Effects of submerged vegetation on sediment nitrogen-cycling bacterial communities in Honghu Lake (China).

Affiliation

Wu H(1), Hao B(1), Cai Y(2), Liu G(3), Xing W(4).
Author information:
(1)Guangdong Provincial Key Laboratory of Water Quality Improvement and Ecological Restoration for Watersheds, Institute of Environmental and Ecological Engineering, Guangdong University of Technology, Guangzhou 510006, China; CAS Key Laboratory of Aquatic Botany and Watershed Ecology, Wuhan Botanical Garden, Chinese Academy of Sciences, Wuhan 430074, China; Southern Marine Science and Engineering Guangdong Laboratory
(Guangzhou), Guangzhou 511458, China.
(2)Guangdong Provincial Key Laboratory of Water Quality Improvement and Ecological Restoration for Watersheds, Institute of Environmental and Ecological Engineering, Guangdong University of Technology, Guangzhou 510006, China; Southern Marine Science and Engineering Guangdong Laboratory
(Guangzhou), Guangzhou 511458, China.
(3)CAS Key Laboratory of Aquatic Botany and Watershed Ecology, Wuhan Botanical Garden, Chinese Academy of Sciences, Wuhan 430074, China; Center for Plant Ecology, Core Botanical Gardens, Chinese Academy of Sciences, Wuhan 430074, China.
(4)CAS Key Laboratory of Aquatic Botany and Watershed Ecology, Wuhan Botanical Garden, Chinese Academy of Sciences, Wuhan 430074, China; Center for Plant Ecology, Core Botanical Gardens, Chinese Academy of Sciences, Wuhan 430074, China. Electronic address: [Email]

Abstract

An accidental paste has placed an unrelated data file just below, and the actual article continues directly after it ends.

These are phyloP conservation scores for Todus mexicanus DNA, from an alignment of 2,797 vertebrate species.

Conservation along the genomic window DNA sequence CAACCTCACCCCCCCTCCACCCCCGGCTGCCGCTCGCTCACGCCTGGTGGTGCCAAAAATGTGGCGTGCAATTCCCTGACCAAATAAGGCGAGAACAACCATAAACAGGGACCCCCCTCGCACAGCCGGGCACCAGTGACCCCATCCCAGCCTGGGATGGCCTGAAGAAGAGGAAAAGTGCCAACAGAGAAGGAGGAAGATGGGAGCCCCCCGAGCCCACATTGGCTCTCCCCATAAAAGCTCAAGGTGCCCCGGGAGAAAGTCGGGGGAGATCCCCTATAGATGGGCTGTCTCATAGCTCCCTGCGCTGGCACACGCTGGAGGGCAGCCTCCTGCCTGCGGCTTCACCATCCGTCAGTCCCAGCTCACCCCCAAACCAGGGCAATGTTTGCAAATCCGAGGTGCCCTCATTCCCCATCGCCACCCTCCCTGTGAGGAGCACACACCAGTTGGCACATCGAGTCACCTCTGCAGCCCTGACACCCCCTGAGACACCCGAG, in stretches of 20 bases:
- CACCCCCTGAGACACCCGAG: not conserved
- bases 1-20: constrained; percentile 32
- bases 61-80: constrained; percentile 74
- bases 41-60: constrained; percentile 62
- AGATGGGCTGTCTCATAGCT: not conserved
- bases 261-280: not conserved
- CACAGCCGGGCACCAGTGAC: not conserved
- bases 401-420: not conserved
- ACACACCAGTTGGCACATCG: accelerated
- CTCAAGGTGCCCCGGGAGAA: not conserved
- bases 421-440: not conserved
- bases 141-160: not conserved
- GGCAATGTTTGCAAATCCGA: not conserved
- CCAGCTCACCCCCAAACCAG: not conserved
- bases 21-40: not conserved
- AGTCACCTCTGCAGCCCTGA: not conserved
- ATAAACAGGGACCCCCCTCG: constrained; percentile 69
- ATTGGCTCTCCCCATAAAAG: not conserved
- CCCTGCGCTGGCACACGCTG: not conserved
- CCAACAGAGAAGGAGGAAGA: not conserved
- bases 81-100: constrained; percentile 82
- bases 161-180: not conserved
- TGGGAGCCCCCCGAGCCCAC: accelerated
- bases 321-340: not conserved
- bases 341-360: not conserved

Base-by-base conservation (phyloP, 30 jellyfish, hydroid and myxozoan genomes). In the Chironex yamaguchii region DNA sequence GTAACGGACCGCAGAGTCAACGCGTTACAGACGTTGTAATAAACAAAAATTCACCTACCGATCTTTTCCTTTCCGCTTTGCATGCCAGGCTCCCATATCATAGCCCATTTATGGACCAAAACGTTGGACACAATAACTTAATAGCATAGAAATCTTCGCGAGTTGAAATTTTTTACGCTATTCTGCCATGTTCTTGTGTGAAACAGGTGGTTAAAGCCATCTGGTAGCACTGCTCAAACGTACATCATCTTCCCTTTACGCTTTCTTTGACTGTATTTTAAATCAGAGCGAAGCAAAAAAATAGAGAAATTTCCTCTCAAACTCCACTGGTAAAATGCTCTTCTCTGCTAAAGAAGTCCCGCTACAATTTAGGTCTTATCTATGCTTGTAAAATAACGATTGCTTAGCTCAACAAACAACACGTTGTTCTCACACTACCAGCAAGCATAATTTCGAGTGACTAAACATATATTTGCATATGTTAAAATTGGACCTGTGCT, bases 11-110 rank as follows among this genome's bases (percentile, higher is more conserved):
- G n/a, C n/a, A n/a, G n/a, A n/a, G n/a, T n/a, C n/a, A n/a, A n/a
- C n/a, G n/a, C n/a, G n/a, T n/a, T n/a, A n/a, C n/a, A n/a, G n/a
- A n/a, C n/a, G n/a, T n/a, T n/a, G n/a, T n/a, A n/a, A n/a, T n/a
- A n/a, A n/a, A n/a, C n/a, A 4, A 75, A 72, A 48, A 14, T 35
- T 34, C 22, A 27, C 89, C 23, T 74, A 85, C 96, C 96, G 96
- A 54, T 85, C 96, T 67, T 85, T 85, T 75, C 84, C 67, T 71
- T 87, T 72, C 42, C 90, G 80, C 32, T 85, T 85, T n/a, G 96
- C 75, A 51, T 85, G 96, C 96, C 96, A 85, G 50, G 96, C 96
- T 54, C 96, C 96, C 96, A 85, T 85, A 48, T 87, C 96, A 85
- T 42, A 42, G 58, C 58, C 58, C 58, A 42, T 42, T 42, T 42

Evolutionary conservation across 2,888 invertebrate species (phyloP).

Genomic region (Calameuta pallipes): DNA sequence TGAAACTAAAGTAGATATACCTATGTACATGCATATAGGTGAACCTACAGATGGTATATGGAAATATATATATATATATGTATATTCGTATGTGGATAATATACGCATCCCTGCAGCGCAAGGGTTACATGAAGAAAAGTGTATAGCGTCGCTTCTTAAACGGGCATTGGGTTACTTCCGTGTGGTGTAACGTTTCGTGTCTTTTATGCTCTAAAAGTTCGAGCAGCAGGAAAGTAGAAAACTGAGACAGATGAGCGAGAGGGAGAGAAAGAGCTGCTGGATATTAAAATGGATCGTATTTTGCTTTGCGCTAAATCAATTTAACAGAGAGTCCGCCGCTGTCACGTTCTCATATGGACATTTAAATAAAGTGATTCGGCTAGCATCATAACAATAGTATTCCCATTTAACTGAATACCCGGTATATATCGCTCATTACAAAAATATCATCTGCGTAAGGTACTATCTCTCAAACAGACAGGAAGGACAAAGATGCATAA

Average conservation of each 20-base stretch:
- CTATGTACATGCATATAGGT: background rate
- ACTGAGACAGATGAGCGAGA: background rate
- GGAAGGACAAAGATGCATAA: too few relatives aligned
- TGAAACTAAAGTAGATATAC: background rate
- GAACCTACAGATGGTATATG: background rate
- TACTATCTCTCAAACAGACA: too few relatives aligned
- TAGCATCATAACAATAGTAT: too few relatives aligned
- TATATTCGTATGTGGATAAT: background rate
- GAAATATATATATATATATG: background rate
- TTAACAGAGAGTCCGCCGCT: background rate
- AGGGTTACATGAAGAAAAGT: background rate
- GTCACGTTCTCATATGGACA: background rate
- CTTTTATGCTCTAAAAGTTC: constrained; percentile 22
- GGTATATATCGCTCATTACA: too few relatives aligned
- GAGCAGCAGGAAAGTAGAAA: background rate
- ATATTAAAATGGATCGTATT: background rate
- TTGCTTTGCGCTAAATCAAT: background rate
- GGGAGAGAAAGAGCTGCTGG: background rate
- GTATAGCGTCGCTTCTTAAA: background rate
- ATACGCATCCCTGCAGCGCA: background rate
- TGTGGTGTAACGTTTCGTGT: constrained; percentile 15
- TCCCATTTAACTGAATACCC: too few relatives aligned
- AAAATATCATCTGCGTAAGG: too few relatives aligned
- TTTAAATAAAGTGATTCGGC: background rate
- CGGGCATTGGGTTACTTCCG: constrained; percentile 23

Sediment nitrogen (N) cycling is an important biological removal process for N permanently and driven by N-cycling microbial community. There is a growing interest in interactions between submerged vegetation (SV) and sediment N-cycling bacterial community, because of the close link between rooted aquatic plants and the sediment microbes. However, the effects of SV on the sediment N-cycling bacterial community are still controversial. Furthermore, the discrimination of direct and indirect effects of SV on the N-cycling bacterial community remains unclear. Here, we investigated the biomass and species richness of SV and determined the corresponding environment factors (water quality and sediment properties) in Honghu Lake (China). We also used functional genes as markers to unveil the bacterial diversity and community composition and abundance in lake sediments. Our results showed that biomass and species richness of SV affected the composition, diversity and abundance of sediment N-cycling bacterial communities through improving lake water quality and sediment properties. With the increasing richness and abundance of SV, the diversity of most N-cycling bacterial assemblages including nitrifying, denitrifying and DNRA bacteria decreased, while the abundance increased. However, the anammox bacterial assemblage in sediments showed inverse trends. Sediment carbon vs. nitrogen (C:N) ratio negatively affected the abundance of amoA and nirS + nirK + nosZ bacterial assemblages. Additionally, due to the presence of SV, positive interactions among N-cycling bacterial assemblages were found, such as amoA and nrfA bacterial assemblages. Overall, our findings confirmed the significant effects of SV on the N-cycling bacterial community structure and abundance. Moreover, the direct effects of SV on the N-cycling bacterial community and the indirect effects through altering the sediment C were clarified in our study. Our results casted a new light on the negative effects of high C:N ratio. From the study, we made a conclusion that the better SV develops, the greater nitrogen removal occurs in lake sediments.